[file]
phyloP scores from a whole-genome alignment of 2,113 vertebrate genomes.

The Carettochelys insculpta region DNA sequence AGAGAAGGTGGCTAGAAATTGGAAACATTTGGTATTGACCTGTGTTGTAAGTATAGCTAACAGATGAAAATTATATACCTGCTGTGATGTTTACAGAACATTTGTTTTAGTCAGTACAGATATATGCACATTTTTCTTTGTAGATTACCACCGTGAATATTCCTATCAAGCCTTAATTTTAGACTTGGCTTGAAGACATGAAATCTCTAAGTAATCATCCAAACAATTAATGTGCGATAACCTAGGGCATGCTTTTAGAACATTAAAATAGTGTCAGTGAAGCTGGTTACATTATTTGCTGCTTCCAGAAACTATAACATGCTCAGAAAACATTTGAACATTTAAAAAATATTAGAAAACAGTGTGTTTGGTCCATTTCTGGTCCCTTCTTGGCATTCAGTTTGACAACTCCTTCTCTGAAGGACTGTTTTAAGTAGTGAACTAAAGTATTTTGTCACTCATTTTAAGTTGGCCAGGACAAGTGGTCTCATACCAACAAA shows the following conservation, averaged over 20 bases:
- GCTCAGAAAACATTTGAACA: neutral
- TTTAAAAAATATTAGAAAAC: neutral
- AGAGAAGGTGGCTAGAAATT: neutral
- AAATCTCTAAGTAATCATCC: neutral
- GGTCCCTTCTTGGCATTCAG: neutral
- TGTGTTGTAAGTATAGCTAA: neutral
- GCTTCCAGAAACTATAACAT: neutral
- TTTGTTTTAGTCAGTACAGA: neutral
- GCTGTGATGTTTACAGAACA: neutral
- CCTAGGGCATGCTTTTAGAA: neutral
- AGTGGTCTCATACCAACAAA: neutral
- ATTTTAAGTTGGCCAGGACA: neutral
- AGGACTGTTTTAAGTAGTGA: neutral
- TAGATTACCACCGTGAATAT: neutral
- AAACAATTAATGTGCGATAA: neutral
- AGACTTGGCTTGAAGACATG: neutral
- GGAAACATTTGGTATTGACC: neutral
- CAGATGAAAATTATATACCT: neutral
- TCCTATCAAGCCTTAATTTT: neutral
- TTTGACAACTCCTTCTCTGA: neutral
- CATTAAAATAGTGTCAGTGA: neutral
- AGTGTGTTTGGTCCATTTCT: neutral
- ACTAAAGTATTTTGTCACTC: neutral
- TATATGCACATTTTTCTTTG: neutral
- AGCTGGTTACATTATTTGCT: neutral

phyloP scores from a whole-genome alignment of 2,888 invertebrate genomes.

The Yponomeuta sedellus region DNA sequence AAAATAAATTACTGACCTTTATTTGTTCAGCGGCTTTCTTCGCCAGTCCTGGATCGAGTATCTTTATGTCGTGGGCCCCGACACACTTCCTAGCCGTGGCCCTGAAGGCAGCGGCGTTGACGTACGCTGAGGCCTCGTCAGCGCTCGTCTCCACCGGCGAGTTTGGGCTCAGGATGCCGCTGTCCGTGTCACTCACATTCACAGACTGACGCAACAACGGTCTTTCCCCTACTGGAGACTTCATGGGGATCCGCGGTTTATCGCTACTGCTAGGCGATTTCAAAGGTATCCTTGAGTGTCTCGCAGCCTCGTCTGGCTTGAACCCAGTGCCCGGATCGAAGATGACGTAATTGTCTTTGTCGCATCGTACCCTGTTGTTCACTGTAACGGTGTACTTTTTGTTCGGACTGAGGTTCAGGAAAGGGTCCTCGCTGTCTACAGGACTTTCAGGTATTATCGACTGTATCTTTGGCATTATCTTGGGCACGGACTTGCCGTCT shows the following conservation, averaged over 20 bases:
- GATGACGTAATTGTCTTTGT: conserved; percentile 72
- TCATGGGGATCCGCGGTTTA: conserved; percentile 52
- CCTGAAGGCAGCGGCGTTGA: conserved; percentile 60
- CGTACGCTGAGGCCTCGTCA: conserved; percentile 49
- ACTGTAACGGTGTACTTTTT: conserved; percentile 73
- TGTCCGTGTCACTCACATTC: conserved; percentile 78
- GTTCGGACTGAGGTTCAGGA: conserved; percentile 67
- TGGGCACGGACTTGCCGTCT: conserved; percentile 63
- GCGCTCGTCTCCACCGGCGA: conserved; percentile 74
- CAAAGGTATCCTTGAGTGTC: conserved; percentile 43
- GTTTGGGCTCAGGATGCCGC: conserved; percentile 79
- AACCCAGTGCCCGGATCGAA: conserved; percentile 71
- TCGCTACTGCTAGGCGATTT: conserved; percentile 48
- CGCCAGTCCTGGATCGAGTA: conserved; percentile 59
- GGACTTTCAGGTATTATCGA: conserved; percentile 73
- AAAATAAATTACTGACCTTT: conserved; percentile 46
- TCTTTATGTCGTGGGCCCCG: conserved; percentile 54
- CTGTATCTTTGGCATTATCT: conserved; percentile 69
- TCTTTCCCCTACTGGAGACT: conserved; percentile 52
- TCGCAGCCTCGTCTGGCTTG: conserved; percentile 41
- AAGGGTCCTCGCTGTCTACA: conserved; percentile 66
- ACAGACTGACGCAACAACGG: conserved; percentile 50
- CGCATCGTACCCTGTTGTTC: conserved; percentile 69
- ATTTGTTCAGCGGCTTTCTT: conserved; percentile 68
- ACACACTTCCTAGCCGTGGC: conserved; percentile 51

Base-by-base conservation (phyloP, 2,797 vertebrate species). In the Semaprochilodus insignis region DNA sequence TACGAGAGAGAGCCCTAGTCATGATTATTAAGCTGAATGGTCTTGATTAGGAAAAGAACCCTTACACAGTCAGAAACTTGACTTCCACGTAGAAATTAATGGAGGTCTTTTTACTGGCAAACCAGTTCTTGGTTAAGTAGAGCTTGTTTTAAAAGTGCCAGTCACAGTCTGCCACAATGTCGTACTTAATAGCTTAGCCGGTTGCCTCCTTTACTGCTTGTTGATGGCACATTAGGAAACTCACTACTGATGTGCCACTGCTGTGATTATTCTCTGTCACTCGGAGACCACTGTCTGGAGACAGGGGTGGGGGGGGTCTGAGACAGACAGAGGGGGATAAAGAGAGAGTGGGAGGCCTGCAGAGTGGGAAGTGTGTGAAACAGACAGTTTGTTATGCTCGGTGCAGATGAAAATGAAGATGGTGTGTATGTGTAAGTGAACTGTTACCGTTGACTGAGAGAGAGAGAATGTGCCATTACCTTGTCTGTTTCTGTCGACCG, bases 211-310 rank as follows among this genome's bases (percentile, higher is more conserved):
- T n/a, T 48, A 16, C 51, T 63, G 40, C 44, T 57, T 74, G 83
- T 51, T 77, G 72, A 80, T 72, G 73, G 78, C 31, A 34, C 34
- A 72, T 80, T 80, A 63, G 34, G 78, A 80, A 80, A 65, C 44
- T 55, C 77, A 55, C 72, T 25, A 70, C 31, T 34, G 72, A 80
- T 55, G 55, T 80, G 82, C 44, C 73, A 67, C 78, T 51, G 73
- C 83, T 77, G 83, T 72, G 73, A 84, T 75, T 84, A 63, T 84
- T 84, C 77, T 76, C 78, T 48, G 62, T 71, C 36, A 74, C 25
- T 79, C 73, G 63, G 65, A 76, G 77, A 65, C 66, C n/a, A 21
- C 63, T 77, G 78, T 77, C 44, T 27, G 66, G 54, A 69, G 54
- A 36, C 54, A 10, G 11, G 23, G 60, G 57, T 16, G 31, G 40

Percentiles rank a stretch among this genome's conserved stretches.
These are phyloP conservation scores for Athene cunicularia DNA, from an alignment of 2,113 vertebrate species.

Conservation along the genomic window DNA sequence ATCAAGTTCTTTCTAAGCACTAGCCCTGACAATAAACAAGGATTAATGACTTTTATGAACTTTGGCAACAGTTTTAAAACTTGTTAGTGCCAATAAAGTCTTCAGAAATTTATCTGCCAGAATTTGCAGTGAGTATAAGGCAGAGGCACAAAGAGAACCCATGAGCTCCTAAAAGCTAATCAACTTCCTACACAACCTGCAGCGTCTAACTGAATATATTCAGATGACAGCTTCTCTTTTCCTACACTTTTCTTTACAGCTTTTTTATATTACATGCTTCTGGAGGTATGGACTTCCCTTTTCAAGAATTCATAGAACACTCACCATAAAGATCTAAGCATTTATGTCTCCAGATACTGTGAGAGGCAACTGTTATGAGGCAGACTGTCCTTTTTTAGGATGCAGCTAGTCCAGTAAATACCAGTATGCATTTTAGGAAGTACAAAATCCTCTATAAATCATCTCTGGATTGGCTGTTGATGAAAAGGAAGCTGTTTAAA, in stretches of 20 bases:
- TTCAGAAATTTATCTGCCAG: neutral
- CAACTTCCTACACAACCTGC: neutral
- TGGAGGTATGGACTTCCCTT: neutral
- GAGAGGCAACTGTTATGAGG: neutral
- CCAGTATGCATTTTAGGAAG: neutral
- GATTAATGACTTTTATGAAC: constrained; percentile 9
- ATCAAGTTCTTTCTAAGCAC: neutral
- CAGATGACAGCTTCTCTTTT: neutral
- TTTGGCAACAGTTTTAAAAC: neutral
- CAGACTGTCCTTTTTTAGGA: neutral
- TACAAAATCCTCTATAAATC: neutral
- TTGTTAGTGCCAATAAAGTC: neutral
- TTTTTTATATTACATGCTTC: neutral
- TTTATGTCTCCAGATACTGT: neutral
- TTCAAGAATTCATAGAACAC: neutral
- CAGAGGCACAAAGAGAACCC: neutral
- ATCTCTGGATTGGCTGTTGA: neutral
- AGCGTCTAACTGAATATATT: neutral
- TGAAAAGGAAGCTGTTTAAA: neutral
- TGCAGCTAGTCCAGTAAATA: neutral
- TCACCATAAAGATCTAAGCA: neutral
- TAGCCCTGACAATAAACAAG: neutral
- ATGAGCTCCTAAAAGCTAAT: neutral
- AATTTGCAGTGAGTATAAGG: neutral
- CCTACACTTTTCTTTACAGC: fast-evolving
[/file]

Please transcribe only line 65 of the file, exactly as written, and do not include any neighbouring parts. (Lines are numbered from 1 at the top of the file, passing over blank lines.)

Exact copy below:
- A 36, C 54, A 10, G 11, G 23, G 60, G 57, T 16, G 31, G 40